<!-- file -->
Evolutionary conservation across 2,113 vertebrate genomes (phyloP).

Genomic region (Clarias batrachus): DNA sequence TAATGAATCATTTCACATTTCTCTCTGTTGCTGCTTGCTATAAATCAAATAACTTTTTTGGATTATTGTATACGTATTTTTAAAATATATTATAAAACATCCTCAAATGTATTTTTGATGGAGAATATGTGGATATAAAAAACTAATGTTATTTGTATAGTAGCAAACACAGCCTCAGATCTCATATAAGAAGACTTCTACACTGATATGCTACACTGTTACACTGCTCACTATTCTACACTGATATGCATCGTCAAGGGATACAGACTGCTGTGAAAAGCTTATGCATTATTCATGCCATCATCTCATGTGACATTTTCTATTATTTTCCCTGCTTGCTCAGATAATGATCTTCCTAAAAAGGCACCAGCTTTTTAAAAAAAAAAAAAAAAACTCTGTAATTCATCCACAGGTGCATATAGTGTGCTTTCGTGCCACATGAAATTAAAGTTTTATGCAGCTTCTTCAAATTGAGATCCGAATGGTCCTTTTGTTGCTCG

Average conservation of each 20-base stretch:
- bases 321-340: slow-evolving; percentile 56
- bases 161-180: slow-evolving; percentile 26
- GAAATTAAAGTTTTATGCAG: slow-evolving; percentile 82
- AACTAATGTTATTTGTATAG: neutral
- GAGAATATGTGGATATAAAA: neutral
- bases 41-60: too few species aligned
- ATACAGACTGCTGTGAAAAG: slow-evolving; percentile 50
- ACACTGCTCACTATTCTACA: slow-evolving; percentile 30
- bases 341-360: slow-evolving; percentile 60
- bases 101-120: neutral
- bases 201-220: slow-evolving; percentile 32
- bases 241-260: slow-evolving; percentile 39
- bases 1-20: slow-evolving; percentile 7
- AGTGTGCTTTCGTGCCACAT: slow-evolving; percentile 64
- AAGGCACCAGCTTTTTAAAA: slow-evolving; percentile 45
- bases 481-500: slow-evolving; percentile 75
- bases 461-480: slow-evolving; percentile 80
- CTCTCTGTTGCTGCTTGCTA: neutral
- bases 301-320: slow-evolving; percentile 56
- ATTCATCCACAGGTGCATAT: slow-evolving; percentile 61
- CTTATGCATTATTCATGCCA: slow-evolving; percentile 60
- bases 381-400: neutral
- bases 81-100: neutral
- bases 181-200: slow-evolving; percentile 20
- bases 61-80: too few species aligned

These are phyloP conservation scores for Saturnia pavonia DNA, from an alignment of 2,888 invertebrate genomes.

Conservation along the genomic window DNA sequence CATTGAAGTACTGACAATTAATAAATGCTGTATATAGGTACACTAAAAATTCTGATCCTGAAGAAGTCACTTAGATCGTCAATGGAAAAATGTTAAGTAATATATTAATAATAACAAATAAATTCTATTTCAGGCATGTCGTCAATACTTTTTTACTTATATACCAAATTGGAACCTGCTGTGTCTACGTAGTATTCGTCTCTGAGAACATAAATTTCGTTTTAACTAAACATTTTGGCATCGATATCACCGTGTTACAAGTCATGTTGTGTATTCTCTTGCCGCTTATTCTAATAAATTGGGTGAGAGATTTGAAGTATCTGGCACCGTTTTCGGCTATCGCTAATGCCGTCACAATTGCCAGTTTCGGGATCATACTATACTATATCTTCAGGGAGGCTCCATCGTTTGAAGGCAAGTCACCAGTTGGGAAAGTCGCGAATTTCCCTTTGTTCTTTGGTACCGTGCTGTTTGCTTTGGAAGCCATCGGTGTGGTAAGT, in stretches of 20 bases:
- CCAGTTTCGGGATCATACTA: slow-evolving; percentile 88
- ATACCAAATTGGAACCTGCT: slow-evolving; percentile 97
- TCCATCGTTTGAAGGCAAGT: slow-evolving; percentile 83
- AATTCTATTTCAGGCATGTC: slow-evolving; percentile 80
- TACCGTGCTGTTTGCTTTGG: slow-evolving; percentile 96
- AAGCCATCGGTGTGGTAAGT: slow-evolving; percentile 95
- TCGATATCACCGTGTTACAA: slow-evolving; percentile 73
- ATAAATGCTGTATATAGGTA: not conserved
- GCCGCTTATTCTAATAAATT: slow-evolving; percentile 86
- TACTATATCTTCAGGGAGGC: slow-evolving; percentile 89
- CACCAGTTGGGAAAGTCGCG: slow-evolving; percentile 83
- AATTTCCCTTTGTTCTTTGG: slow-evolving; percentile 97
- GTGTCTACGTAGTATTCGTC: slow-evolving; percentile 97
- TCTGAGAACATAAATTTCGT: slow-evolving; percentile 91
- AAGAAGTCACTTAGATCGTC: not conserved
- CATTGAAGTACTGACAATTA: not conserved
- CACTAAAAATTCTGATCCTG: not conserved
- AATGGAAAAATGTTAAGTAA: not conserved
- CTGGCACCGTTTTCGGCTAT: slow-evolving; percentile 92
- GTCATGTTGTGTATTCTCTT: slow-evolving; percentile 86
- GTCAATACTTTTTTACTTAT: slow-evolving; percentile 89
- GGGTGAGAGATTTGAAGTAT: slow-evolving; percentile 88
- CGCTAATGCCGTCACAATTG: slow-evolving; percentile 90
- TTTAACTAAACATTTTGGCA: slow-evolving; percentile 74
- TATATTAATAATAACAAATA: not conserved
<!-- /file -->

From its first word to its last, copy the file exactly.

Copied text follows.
Evolutionary conservation across 2,113 vertebrate genomes (phyloP).

Genomic region (Clarias batrachus): DNA sequence TAATGAATCATTTCACATTTCTCTCTGTTGCTGCTTGCTATAAATCAAATAACTTTTTTGGATTATTGTATACGTATTTTTAAAATATATTATAAAACATCCTCAAATGTATTTTTGATGGAGAATATGTGGATATAAAAAACTAATGTTATTTGTATAGTAGCAAACACAGCCTCAGATCTCATATAAGAAGACTTCTACACTGATATGCTACACTGTTACACTGCTCACTATTCTACACTGATATGCATCGTCAAGGGATACAGACTGCTGTGAAAAGCTTATGCATTATTCATGCCATCATCTCATGTGACATTTTCTATTATTTTCCCTGCTTGCTCAGATAATGATCTTCCTAAAAAGGCACCAGCTTTTTAAAAAAAAAAAAAAAAACTCTGTAATTCATCCACAGGTGCATATAGTGTGCTTTCGTGCCACATGAAATTAAAGTTTTATGCAGCTTCTTCAAATTGAGATCCGAATGGTCCTTTTGTTGCTCG

Average conservation of each 20-base stretch:
- bases 321-340: slow-evolving; percentile 56
- bases 161-180: slow-evolving; percentile 26
- GAAATTAAAGTTTTATGCAG: slow-evolving; percentile 82
- AACTAATGTTATTTGTATAG: neutral
- GAGAATATGTGGATATAAAA: neutral
- bases 41-60: too few species aligned
- ATACAGACTGCTGTGAAAAG: slow-evolving; percentile 50
- ACACTGCTCACTATTCTACA: slow-evolving; percentile 30
- bases 341-360: slow-evolving; percentile 60
- bases 101-120: neutral
- bases 201-220: slow-evolving; percentile 32
- bases 241-260: slow-evolving; percentile 39
- bases 1-20: slow-evolving; percentile 7
- AGTGTGCTTTCGTGCCACAT: slow-evolving; percentile 64
- AAGGCACCAGCTTTTTAAAA: slow-evolving; percentile 45
- bases 481-500: slow-evolving; percentile 75
- bases 461-480: slow-evolving; percentile 80
- CTCTCTGTTGCTGCTTGCTA: neutral
- bases 301-320: slow-evolving; percentile 56
- ATTCATCCACAGGTGCATAT: slow-evolving; percentile 61
- CTTATGCATTATTCATGCCA: slow-evolving; percentile 60
- bases 381-400: neutral
- bases 81-100: neutral
- bases 181-200: slow-evolving; percentile 20
- bases 61-80: too few species aligned

These are phyloP conservation scores for Saturnia pavonia DNA, from an alignment of 2,888 invertebrate genomes.

Conservation along the genomic window DNA sequence CATTGAAGTACTGACAATTAATAAATGCTGTATATAGGTACACTAAAAATTCTGATCCTGAAGAAGTCACTTAGATCGTCAATGGAAAAATGTTAAGTAATATATTAATAATAACAAATAAATTCTATTTCAGGCATGTCGTCAATACTTTTTTACTTATATACCAAATTGGAACCTGCTGTGTCTACGTAGTATTCGTCTCTGAGAACATAAATTTCGTTTTAACTAAACATTTTGGCATCGATATCACCGTGTTACAAGTCATGTTGTGTATTCTCTTGCCGCTTATTCTAATAAATTGGGTGAGAGATTTGAAGTATCTGGCACCGTTTTCGGCTATCGCTAATGCCGTCACAATTGCCAGTTTCGGGATCATACTATACTATATCTTCAGGGAGGCTCCATCGTTTGAAGGCAAGTCACCAGTTGGGAAAGTCGCGAATTTCCCTTTGTTCTTTGGTACCGTGCTGTTTGCTTTGGAAGCCATCGGTGTGGTAAGT, in stretches of 20 bases:
- CCAGTTTCGGGATCATACTA: slow-evolving; percentile 88
- ATACCAAATTGGAACCTGCT: slow-evolving; percentile 97
- TCCATCGTTTGAAGGCAAGT: slow-evolving; percentile 83
- AATTCTATTTCAGGCATGTC: slow-evolving; percentile 80
- TACCGTGCTGTTTGCTTTGG: slow-evolving; percentile 96
- AAGCCATCGGTGTGGTAAGT: slow-evolving; percentile 95
- TCGATATCACCGTGTTACAA: slow-evolving; percentile 73
- ATAAATGCTGTATATAGGTA: not conserved
- GCCGCTTATTCTAATAAATT: slow-evolving; percentile 86
- TACTATATCTTCAGGGAGGC: slow-evolving; percentile 89
- CACCAGTTGGGAAAGTCGCG: slow-evolving; percentile 83
- AATTTCCCTTTGTTCTTTGG: slow-evolving; percentile 97
- GTGTCTACGTAGTATTCGTC: slow-evolving; percentile 97
- TCTGAGAACATAAATTTCGT: slow-evolving; percentile 91
- AAGAAGTCACTTAGATCGTC: not conserved
- CATTGAAGTACTGACAATTA: not conserved
- CACTAAAAATTCTGATCCTG: not conserved
- AATGGAAAAATGTTAAGTAA: not conserved
- CTGGCACCGTTTTCGGCTAT: slow-evolving; percentile 92
- GTCATGTTGTGTATTCTCTT: slow-evolving; percentile 86
- GTCAATACTTTTTTACTTAT: slow-evolving; percentile 89
- GGGTGAGAGATTTGAAGTAT: slow-evolving; percentile 88
- CGCTAATGCCGTCACAATTG: slow-evolving; percentile 90
- TTTAACTAAACATTTTGGCA: slow-evolving; percentile 74
- TATATTAATAATAACAAATA: not conserved